The steady precipitation this week has caused minor or moderate flood conditions at points along the Skykomish, Snohomish and Stillaguamish rivers, and the Skagit River has risen to levels not seen since 2006. .
Revelers at Friday’s Macy’s Holiday Parade shouldn’t necessarily expect to stay dry — but they probably won’t get drenched.
Only scattered showers are likely to appear Friday in Seattle, according to Johnny Burg, meteorologist with the National Weather Service.
“It’s not going to be a dry day,” said Burg. But, “It’s going to be a break from the heavy stuff.”
While we’re expected to get a respite from the grinding rain, Thursday’s mild temperatures will bleed into Friday. Burg said Friday’s forecast high is 52 degrees.
Most Read Local Stories
- Paul Allen, Microsoft co-founder and Seahawks owner, dies at 65
- One of the brightest meteor showers of the year will soon be visible from Seattle. Here's when to watch
- Washington state's white working class shrinks in share of population — a national trend | FYI Guy
- Dino Rossi has done well in real estate, but his work is also fodder for campaign opponents
- Wolf spider is autumn’s most frightening home intruder
In the 24 hours up until 4 a.m. Thursday, Seattle had received about a half-inch of rain, Burg said. Less than a quarter-inch fell between then and Thursday afternoon, he said.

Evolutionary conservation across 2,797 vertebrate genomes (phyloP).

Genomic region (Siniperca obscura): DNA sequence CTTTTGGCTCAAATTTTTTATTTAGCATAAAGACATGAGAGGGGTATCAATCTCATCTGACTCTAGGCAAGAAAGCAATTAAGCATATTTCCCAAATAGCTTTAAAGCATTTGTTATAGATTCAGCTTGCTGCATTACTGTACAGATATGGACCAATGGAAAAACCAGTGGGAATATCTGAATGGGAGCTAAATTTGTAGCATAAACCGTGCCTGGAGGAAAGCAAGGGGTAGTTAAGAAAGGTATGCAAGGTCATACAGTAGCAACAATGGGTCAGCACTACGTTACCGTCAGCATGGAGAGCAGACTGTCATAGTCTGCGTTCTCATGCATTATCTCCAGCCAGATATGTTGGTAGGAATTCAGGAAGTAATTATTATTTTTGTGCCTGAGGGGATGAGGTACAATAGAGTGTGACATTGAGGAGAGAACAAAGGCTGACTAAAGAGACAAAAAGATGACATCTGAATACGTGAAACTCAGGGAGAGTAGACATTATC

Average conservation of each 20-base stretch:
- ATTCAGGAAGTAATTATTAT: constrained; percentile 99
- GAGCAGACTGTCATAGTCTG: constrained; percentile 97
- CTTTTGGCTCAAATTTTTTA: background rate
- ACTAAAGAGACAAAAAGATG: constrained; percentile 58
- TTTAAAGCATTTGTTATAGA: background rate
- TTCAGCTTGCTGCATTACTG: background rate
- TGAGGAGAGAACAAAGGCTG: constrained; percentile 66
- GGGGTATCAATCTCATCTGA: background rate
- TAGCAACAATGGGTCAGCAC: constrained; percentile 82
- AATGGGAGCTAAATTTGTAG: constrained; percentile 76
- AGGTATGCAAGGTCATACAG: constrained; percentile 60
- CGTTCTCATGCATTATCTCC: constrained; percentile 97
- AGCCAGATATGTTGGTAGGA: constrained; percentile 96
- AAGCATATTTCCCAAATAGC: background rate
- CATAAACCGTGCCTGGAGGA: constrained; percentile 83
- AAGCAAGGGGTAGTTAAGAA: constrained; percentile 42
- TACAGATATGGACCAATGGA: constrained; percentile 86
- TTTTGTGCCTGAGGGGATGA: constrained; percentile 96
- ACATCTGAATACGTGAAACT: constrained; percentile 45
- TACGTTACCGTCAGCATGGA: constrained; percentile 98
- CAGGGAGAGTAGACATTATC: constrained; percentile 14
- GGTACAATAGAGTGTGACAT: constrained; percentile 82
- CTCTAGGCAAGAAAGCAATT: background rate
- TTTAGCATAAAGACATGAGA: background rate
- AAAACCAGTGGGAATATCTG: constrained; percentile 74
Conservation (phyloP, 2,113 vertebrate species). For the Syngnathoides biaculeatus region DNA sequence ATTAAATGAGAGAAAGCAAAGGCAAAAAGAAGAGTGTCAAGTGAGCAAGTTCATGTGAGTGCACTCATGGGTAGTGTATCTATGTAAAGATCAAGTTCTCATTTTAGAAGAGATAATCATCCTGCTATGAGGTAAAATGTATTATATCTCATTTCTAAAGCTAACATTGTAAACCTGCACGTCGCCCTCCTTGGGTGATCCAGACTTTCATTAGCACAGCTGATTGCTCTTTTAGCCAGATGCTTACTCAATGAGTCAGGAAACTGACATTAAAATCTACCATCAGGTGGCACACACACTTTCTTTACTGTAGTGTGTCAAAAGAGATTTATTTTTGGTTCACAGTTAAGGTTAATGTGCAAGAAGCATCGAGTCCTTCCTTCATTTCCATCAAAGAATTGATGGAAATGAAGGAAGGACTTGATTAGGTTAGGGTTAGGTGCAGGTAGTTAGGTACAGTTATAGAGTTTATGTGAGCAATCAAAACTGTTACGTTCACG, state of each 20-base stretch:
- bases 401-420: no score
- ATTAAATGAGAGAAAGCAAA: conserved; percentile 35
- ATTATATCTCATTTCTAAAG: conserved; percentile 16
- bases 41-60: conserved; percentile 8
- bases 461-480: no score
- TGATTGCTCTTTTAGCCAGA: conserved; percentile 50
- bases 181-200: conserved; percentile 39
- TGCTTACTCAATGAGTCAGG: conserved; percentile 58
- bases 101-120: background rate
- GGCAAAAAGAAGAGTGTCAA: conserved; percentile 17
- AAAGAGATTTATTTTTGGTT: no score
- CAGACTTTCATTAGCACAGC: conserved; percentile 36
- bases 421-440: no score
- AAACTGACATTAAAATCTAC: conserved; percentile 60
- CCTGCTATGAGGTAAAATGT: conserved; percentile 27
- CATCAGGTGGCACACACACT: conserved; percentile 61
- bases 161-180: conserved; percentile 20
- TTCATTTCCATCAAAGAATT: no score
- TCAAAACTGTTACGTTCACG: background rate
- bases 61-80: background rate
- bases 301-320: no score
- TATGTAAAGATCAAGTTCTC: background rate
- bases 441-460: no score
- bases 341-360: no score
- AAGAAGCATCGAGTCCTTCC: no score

The next storm front is expected to move in late Saturday or Sunday, said Burg, but rains won’t be nearly as heavy as what the Seattle area saw over the last week.
Even with the brief break from downpours, rivers have swelled in King and Snohomish counties.
The steady march of precipitation has caused minor or moderate flood conditions at points along the Skykomish, Snohomish and Stillaguamish rivers, according to Burg. Meanwhile, the Skagit River has risen to levels not seen since 2006, Burg said.
As of 4 p.m. Thursday, residents in the town of Hamilton, Skagit County — which is about 13 miles east of Sedro-Woolley along Highway 20 — were told to prepare to evacuate, according to The Associated Press. Work crews in Mount Vernon were preparing a downtown floodwall against potential flooding that could come Friday, AP reported.
Meanwhile, a King County alert Thursday afternoon for the Snoqualmie River predicted moderate flooding for low-lying areas in the Snoqualmie Valley.
Though more rain is expected Saturday afternoon through Sunday, it won’t be enough to impact river systems, Burg said.
“Because we have this break between now and Friday and Saturday … it won’t contribute much to the flooding situation,” he said Thursday evening.